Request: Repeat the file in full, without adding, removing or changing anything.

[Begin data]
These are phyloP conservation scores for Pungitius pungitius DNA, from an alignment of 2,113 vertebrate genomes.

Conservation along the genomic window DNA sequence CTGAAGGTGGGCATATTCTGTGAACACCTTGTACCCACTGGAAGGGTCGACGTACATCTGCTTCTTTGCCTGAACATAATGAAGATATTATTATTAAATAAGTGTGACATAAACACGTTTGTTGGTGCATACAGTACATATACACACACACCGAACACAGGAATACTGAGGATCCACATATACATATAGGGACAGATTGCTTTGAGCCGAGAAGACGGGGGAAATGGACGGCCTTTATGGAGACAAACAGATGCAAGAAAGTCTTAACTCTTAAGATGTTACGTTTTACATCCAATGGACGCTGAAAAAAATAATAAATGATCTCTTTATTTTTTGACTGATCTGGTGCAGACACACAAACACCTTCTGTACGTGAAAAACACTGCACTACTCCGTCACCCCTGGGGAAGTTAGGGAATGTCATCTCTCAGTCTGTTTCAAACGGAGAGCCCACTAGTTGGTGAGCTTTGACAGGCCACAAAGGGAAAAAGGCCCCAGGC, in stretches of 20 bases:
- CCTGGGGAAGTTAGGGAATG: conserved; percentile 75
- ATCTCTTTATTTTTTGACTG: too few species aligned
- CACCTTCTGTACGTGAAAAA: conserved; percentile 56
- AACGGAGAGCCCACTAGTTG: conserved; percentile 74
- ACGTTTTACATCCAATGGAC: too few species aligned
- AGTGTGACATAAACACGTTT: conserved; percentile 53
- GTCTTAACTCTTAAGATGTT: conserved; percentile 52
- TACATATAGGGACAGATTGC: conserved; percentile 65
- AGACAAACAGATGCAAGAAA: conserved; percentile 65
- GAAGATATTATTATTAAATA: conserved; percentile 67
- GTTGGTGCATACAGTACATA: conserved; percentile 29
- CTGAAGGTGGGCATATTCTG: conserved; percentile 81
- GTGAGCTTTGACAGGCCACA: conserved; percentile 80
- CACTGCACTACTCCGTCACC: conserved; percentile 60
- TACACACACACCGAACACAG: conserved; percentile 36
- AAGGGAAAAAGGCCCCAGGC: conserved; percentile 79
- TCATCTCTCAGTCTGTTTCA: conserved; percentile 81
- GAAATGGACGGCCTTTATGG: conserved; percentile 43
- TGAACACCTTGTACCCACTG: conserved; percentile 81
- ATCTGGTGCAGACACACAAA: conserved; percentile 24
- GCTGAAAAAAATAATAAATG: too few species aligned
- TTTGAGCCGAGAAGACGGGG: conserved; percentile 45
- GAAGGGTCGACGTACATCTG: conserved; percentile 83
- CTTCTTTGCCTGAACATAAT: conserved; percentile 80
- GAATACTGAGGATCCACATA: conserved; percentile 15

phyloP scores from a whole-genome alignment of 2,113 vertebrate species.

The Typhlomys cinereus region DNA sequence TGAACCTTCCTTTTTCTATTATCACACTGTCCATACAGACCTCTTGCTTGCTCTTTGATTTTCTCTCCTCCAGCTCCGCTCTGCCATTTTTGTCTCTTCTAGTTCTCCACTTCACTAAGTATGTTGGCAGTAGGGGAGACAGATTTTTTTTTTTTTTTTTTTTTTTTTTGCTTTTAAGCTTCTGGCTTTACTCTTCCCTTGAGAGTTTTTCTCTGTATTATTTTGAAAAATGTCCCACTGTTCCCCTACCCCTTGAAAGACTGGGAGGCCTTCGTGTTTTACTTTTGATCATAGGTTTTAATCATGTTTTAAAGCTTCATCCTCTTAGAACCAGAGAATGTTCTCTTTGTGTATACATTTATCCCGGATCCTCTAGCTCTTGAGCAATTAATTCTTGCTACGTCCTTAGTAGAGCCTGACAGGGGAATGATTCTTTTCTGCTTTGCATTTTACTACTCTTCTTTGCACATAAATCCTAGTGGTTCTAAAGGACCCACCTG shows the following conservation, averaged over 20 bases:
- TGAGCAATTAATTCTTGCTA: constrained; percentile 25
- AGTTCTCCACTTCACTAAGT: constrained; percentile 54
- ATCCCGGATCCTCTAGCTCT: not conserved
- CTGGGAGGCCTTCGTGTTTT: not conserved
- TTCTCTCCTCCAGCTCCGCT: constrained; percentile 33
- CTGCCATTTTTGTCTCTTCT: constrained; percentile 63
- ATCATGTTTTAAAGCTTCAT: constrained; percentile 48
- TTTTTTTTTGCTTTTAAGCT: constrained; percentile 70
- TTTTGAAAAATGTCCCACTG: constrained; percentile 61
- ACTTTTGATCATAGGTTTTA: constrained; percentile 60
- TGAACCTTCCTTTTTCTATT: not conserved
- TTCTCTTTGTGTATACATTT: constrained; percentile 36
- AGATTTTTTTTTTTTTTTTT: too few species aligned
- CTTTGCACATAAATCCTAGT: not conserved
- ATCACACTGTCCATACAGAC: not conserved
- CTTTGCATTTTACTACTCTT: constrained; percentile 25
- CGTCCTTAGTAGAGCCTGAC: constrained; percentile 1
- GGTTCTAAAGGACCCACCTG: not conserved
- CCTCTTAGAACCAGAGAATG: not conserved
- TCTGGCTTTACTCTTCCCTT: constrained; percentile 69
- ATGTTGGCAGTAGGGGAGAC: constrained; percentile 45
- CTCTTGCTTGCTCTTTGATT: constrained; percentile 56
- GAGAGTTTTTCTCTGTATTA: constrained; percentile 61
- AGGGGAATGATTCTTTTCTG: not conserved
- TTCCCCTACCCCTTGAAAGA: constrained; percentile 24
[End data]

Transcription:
These are phyloP conservation scores for Pungitius pungitius DNA, from an alignment of 2,113 vertebrate genomes.

Conservation along the genomic window DNA sequence CTGAAGGTGGGCATATTCTGTGAACACCTTGTACCCACTGGAAGGGTCGACGTACATCTGCTTCTTTGCCTGAACATAATGAAGATATTATTATTAAATAAGTGTGACATAAACACGTTTGTTGGTGCATACAGTACATATACACACACACCGAACACAGGAATACTGAGGATCCACATATACATATAGGGACAGATTGCTTTGAGCCGAGAAGACGGGGGAAATGGACGGCCTTTATGGAGACAAACAGATGCAAGAAAGTCTTAACTCTTAAGATGTTACGTTTTACATCCAATGGACGCTGAAAAAAATAATAAATGATCTCTTTATTTTTTGACTGATCTGGTGCAGACACACAAACACCTTCTGTACGTGAAAAACACTGCACTACTCCGTCACCCCTGGGGAAGTTAGGGAATGTCATCTCTCAGTCTGTTTCAAACGGAGAGCCCACTAGTTGGTGAGCTTTGACAGGCCACAAAGGGAAAAAGGCCCCAGGC, in stretches of 20 bases:
- CCTGGGGAAGTTAGGGAATG: conserved; percentile 75
- ATCTCTTTATTTTTTGACTG: too few species aligned
- CACCTTCTGTACGTGAAAAA: conserved; percentile 56
- AACGGAGAGCCCACTAGTTG: conserved; percentile 74
- ACGTTTTACATCCAATGGAC: too few species aligned
- AGTGTGACATAAACACGTTT: conserved; percentile 53
- GTCTTAACTCTTAAGATGTT: conserved; percentile 52
- TACATATAGGGACAGATTGC: conserved; percentile 65
- AGACAAACAGATGCAAGAAA: conserved; percentile 65
- GAAGATATTATTATTAAATA: conserved; percentile 67
- GTTGGTGCATACAGTACATA: conserved; percentile 29
- CTGAAGGTGGGCATATTCTG: conserved; percentile 81
- GTGAGCTTTGACAGGCCACA: conserved; percentile 80
- CACTGCACTACTCCGTCACC: conserved; percentile 60
- TACACACACACCGAACACAG: conserved; percentile 36
- AAGGGAAAAAGGCCCCAGGC: conserved; percentile 79
- TCATCTCTCAGTCTGTTTCA: conserved; percentile 81
- GAAATGGACGGCCTTTATGG: conserved; percentile 43
- TGAACACCTTGTACCCACTG: conserved; percentile 81
- ATCTGGTGCAGACACACAAA: conserved; percentile 24
- GCTGAAAAAAATAATAAATG: too few species aligned
- TTTGAGCCGAGAAGACGGGG: conserved; percentile 45
- GAAGGGTCGACGTACATCTG: conserved; percentile 83
- CTTCTTTGCCTGAACATAAT: conserved; percentile 80
- GAATACTGAGGATCCACATA: conserved; percentile 15

phyloP scores from a whole-genome alignment of 2,113 vertebrate species.

The Typhlomys cinereus region DNA sequence TGAACCTTCCTTTTTCTATTATCACACTGTCCATACAGACCTCTTGCTTGCTCTTTGATTTTCTCTCCTCCAGCTCCGCTCTGCCATTTTTGTCTCTTCTAGTTCTCCACTTCACTAAGTATGTTGGCAGTAGGGGAGACAGATTTTTTTTTTTTTTTTTTTTTTTTTTGCTTTTAAGCTTCTGGCTTTACTCTTCCCTTGAGAGTTTTTCTCTGTATTATTTTGAAAAATGTCCCACTGTTCCCCTACCCCTTGAAAGACTGGGAGGCCTTCGTGTTTTACTTTTGATCATAGGTTTTAATCATGTTTTAAAGCTTCATCCTCTTAGAACCAGAGAATGTTCTCTTTGTGTATACATTTATCCCGGATCCTCTAGCTCTTGAGCAATTAATTCTTGCTACGTCCTTAGTAGAGCCTGACAGGGGAATGATTCTTTTCTGCTTTGCATTTTACTACTCTTCTTTGCACATAAATCCTAGTGGTTCTAAAGGACCCACCTG shows the following conservation, averaged over 20 bases:
- TGAGCAATTAATTCTTGCTA: constrained; percentile 25
- AGTTCTCCACTTCACTAAGT: constrained; percentile 54
- ATCCCGGATCCTCTAGCTCT: not conserved
- CTGGGAGGCCTTCGTGTTTT: not conserved
- TTCTCTCCTCCAGCTCCGCT: constrained; percentile 33
- CTGCCATTTTTGTCTCTTCT: constrained; percentile 63
- ATCATGTTTTAAAGCTTCAT: constrained; percentile 48
- TTTTTTTTTGCTTTTAAGCT: constrained; percentile 70
- TTTTGAAAAATGTCCCACTG: constrained; percentile 61
- ACTTTTGATCATAGGTTTTA: constrained; percentile 60
- TGAACCTTCCTTTTTCTATT: not conserved
- TTCTCTTTGTGTATACATTT: constrained; percentile 36
- AGATTTTTTTTTTTTTTTTT: too few species aligned
- CTTTGCACATAAATCCTAGT: not conserved
- ATCACACTGTCCATACAGAC: not conserved
- CTTTGCATTTTACTACTCTT: constrained; percentile 25
- CGTCCTTAGTAGAGCCTGAC: constrained; percentile 1
- GGTTCTAAAGGACCCACCTG: not conserved
- CCTCTTAGAACCAGAGAATG: not conserved
- TCTGGCTTTACTCTTCCCTT: constrained; percentile 69
- ATGTTGGCAGTAGGGGAGAC: constrained; percentile 45
- CTCTTGCTTGCTCTTTGATT: constrained; percentile 56
- GAGAGTTTTTCTCTGTATTA: constrained; percentile 61
- AGGGGAATGATTCTTTTCTG: not conserved
- TTCCCCTACCCCTTGAAAGA: constrained; percentile 24